Are there business analytics failures - Failure to replicate the original effect?
Recently there were stories about "The decline effect" which seemed to plague some pharmaceutical and social science studies. The effect - whatever it was - was strong in the original study, but each time the study was reproduced the effect was smaller - it "declined".
This received a lot of press in the popular media - see for example
- The Truth Wears Off, by Jonah Lehrer, New Yorker, Dec 13, 2010
- Cosmic Habituation, RadioLab Podcast, May 2011
See also an excellent analysis by Stanley Young from NISS Everything is Dangerous: A Controversy, June 2008, which shows many examples of bad analysis in epidemiology and medicine.
It seems that there should be similar examples in the business world, where
the original effect was strong, but appeared much less strong next time when someone tried to reproduce it.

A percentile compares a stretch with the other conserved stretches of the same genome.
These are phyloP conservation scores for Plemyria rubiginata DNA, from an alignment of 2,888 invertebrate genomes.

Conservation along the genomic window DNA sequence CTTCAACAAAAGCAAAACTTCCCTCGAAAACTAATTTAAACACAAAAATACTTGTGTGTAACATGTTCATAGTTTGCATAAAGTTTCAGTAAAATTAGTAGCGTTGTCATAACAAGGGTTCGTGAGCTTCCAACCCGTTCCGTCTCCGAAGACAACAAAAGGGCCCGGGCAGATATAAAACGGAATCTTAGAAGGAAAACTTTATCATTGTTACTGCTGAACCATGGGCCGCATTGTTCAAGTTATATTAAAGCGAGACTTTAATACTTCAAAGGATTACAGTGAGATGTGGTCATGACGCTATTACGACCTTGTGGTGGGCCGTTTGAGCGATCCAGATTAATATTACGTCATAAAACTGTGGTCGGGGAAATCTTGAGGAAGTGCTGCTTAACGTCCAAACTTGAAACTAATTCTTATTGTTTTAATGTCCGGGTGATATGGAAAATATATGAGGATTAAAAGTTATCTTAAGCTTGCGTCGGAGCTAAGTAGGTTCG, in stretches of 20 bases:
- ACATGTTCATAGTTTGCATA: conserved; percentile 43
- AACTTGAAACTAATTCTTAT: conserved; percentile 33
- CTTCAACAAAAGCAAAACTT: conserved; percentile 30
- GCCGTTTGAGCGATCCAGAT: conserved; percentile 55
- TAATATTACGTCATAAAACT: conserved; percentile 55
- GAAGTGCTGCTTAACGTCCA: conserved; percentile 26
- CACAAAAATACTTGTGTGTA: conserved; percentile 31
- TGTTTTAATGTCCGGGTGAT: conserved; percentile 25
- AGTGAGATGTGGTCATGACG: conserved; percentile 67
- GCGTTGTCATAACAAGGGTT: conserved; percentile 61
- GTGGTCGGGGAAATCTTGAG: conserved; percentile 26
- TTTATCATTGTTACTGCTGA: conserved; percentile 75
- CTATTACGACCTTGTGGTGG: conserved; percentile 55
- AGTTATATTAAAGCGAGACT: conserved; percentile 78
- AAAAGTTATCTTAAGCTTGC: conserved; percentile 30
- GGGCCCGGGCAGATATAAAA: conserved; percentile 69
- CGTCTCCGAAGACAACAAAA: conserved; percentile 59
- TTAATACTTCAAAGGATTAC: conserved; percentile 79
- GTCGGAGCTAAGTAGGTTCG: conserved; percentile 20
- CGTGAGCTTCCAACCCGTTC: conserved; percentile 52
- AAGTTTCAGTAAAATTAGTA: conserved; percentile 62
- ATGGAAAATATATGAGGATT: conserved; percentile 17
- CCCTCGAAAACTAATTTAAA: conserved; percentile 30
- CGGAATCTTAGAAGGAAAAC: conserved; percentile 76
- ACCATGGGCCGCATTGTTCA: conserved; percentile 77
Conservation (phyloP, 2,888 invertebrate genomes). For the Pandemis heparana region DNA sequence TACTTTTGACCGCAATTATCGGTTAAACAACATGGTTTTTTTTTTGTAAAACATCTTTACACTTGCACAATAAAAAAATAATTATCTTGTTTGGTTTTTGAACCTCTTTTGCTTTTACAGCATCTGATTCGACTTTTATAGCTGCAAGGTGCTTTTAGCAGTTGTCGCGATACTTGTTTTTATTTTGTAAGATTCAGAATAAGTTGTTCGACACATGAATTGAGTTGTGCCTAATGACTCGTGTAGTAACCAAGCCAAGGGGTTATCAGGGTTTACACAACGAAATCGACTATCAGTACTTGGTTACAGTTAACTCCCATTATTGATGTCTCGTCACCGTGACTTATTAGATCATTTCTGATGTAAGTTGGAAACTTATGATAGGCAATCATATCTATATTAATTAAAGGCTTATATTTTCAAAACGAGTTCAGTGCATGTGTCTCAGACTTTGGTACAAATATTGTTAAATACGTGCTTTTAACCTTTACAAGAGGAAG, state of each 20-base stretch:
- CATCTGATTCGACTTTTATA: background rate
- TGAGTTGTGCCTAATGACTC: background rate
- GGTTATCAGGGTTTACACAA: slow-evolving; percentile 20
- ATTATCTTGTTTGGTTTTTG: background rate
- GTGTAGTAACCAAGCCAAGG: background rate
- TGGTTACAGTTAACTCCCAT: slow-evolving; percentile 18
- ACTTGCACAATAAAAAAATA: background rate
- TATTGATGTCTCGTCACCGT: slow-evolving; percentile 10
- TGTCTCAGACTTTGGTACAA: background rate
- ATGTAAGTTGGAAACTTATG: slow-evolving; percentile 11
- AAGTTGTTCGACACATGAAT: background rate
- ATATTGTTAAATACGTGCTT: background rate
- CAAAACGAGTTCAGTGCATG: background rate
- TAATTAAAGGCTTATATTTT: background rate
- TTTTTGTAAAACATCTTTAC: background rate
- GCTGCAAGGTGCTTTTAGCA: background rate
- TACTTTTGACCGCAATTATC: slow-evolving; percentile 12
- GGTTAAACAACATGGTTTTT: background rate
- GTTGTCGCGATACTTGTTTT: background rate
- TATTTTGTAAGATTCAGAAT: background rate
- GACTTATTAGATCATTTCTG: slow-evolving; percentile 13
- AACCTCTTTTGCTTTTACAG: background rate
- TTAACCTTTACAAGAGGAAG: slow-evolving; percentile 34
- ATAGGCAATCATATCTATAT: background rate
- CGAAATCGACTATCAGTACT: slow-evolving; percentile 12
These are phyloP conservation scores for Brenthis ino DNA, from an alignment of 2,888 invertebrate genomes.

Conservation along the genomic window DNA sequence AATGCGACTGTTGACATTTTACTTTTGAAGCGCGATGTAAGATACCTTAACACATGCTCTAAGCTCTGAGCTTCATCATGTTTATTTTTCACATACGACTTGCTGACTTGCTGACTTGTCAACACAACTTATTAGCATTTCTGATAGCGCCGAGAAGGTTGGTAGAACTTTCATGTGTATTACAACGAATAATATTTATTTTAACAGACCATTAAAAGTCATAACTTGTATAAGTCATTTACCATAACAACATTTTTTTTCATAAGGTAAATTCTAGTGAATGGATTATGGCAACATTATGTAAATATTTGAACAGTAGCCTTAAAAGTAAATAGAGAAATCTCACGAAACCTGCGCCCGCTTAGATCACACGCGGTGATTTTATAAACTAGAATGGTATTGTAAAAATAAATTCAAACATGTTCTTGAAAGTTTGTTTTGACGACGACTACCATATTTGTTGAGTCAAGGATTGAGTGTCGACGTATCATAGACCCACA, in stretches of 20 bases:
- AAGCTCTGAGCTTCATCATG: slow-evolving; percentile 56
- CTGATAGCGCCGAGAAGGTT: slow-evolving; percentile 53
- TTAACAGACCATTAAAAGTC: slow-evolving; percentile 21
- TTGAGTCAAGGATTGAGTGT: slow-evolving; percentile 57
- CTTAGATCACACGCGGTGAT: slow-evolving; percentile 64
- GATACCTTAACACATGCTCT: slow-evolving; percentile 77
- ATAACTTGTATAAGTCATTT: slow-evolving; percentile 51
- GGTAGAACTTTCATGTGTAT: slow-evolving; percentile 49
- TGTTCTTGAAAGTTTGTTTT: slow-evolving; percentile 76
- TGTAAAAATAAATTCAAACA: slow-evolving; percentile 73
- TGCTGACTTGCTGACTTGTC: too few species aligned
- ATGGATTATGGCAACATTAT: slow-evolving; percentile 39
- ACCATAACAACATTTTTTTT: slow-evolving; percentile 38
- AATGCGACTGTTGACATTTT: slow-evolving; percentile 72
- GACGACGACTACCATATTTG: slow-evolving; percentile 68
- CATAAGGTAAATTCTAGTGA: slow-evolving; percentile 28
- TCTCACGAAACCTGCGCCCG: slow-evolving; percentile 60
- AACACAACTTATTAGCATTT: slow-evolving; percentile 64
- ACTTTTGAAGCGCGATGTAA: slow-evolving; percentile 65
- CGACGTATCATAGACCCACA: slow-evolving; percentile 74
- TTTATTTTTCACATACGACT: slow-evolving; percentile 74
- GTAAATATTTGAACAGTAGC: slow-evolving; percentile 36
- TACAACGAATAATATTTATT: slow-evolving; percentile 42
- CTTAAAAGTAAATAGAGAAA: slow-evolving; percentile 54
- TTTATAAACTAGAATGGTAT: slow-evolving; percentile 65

One possible example is the
study by Johan Bollen et al, who claim that
collective mood states derived from large-scale Twitter feeds are correlated to the value of the Dow Jones Industrial Average (DJIA) over time. ... We find an accuracy of 87.6% in predicting the daily up and down changes in the closing values of the DJIA
Althouhgh this study was soundly criticized, a hedge fund was started using that strategy.
What happened next?
Please comment below or email to email@example.com and I will summarize, preserving confidentiality.
Gregory Piatetsky, Editor